I had studied the martial arts for a few years before I went to Maling Shan and I considered myself to be quite a competent martial artist and I think deep down I sort of expected that when I arrived, the masters would quickly see my ability and proclaim that there was nothing more they could teach me. Needless to say, this did not happen. It quickly became apparent that I was a big fish from a very small pond that had suddenly been released into the ocean. It opened my eyes in a big way, the bar had suddenly been raised way above my head and I’m still rising to meet it.
My time at Maling Shan changed me in ways I never expected, obviously I’m stronger, faster and a better martial artist than I was before but I’m also calmer, more focused and more appreciative of the fact that in order to get good at something, you need to work hard. Which brings me onto my next point, this place isn’t the Ritz, which isn’t to say it isn’t nice, the conditions are pleasant and the masters are fantastic, both as martial artists and as people (I have fond memories of shaolin snowball fights in the middle of winter) but do not come expecting the same standard of living as you have back home, everyone is there to train and everything else takes a back seat to that and you must be willing to give yourself to the training 110% all the time, again, I’m not saying that if you’re injured then you should drag yourself out of bed to train, that would be stupid, but if you’ve got a pulled muscle or maybe you just don’t feel like training that day then comes the point when you need to push yourself to work. The masters don’t expect you to be the best but they do expect you to try your best. If you’re reading this, you must already be slightly interested, so do it, it’s a fantastic experience and something I can wholeheartedly recommend.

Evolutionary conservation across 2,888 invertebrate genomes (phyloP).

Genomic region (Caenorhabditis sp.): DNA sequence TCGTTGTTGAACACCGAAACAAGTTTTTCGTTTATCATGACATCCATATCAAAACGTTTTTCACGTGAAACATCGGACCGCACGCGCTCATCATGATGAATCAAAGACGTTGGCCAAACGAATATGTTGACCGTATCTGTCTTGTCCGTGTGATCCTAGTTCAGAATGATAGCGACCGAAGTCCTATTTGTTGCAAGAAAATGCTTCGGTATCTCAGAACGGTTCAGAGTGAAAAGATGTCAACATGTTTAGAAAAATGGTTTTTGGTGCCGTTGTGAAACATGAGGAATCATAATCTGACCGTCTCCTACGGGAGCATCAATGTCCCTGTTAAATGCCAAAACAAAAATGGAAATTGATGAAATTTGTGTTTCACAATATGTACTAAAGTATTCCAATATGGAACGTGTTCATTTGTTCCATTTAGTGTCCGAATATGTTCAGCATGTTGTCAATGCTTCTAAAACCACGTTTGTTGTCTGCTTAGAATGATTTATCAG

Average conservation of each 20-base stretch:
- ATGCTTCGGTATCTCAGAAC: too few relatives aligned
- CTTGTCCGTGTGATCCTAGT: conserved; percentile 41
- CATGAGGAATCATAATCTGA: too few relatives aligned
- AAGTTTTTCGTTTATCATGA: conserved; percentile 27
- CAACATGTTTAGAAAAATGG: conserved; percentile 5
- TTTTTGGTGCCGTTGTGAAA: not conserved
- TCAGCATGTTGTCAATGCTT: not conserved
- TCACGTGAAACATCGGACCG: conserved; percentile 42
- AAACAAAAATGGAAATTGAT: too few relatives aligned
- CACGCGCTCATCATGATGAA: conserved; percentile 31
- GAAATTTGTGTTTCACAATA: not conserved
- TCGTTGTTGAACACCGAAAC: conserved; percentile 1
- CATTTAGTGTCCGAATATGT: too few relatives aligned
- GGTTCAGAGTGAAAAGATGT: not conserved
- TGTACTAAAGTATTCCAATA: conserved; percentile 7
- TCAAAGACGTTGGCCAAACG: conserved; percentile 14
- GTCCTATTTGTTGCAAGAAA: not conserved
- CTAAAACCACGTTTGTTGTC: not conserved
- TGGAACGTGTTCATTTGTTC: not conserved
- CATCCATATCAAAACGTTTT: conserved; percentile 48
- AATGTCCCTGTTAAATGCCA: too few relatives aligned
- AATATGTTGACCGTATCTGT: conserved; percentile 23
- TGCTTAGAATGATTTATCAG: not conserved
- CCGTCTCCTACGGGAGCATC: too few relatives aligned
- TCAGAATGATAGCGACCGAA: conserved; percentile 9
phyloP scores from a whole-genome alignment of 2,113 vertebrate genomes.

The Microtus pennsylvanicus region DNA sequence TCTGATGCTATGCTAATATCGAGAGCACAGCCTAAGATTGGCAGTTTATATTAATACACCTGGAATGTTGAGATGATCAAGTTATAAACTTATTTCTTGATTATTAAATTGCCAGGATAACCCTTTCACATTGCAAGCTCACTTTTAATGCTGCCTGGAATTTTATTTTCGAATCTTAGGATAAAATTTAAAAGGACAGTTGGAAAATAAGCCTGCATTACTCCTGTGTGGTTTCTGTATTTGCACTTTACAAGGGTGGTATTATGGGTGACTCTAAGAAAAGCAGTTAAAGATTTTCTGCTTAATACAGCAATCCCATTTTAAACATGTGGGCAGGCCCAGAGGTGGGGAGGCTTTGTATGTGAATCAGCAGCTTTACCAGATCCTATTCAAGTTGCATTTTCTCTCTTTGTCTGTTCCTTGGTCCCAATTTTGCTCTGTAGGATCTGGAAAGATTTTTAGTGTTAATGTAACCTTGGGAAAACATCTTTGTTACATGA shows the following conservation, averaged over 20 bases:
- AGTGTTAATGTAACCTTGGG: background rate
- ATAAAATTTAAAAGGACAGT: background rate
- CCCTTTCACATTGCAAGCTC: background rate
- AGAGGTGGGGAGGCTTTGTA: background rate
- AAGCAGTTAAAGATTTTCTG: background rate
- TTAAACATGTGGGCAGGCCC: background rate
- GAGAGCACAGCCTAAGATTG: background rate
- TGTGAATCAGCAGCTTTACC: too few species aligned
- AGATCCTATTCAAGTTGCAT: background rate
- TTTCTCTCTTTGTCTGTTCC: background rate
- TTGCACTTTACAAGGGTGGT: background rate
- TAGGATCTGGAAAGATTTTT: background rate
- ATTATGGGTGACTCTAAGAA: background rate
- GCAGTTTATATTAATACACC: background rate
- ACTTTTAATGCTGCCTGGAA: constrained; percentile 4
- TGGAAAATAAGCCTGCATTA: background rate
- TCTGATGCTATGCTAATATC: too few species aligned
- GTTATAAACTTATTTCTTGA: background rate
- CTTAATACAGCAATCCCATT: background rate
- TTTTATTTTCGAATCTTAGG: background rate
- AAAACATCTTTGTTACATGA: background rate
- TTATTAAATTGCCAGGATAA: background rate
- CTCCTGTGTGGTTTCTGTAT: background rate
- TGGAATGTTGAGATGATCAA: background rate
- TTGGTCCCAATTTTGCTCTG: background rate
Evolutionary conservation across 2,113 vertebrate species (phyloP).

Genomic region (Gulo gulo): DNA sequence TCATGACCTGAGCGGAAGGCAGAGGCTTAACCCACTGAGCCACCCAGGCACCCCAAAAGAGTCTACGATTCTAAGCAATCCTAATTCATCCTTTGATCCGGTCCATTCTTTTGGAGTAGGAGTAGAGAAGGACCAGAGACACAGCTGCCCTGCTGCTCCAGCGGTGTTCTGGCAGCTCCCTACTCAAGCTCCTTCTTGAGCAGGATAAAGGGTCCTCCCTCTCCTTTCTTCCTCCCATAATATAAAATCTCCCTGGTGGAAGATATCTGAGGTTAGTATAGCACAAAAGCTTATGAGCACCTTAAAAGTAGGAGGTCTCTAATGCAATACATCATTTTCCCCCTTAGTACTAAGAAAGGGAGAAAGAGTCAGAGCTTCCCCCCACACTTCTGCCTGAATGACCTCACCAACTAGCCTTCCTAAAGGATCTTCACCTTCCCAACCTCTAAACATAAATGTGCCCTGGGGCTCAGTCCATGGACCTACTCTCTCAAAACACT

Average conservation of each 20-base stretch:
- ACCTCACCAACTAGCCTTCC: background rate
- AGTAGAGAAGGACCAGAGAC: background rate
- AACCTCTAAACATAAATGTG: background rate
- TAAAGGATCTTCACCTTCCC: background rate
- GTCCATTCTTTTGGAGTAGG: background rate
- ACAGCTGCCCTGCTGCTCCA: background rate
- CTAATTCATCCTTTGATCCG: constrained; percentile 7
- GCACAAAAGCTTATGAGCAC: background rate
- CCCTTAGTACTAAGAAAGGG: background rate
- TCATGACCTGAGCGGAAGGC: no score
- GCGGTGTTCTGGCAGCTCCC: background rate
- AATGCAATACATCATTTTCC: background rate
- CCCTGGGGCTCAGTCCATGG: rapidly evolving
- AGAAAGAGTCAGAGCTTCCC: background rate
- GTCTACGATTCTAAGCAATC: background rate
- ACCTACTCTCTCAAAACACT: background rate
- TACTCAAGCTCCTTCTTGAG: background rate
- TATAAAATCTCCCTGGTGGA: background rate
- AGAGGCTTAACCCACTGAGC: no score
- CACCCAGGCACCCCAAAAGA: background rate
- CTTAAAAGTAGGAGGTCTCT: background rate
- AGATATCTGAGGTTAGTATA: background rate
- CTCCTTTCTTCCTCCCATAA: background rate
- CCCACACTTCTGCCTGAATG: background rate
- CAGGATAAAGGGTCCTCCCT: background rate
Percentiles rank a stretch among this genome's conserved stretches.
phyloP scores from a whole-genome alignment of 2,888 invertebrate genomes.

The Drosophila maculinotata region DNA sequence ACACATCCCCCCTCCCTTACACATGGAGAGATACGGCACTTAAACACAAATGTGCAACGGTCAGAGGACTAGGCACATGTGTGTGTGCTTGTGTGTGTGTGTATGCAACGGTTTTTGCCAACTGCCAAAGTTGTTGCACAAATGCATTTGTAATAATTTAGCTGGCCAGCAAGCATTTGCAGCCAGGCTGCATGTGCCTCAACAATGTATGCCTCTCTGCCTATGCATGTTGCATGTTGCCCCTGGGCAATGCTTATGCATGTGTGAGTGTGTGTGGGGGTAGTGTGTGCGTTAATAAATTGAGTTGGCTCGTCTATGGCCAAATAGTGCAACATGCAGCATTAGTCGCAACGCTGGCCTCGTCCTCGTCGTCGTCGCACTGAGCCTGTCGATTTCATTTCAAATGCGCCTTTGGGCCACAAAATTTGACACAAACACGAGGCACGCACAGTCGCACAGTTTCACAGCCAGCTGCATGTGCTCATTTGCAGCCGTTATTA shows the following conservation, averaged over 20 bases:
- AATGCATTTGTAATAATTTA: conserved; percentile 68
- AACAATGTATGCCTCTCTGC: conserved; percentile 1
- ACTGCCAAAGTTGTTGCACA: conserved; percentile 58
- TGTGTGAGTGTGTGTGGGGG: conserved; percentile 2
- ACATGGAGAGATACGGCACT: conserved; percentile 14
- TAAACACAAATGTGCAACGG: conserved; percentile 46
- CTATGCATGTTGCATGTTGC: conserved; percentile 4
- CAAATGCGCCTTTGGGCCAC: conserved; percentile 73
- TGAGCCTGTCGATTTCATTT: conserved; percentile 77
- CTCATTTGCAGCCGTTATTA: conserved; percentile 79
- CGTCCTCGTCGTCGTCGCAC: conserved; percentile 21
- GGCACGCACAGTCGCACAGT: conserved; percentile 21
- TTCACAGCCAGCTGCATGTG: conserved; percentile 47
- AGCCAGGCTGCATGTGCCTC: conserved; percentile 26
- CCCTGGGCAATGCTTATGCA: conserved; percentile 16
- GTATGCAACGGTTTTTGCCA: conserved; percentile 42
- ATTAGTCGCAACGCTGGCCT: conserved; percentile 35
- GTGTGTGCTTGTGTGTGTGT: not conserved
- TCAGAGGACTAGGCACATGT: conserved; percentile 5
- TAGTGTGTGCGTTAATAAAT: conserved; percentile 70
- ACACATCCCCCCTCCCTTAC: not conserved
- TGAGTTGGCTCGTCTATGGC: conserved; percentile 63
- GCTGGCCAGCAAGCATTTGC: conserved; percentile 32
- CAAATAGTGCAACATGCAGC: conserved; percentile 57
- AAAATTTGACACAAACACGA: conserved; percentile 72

If you have any more questions, please don’t hesitate to contact me and I can help you with anything you need. Thank you!
British, October 2, 2010—August 2, 2011. Email: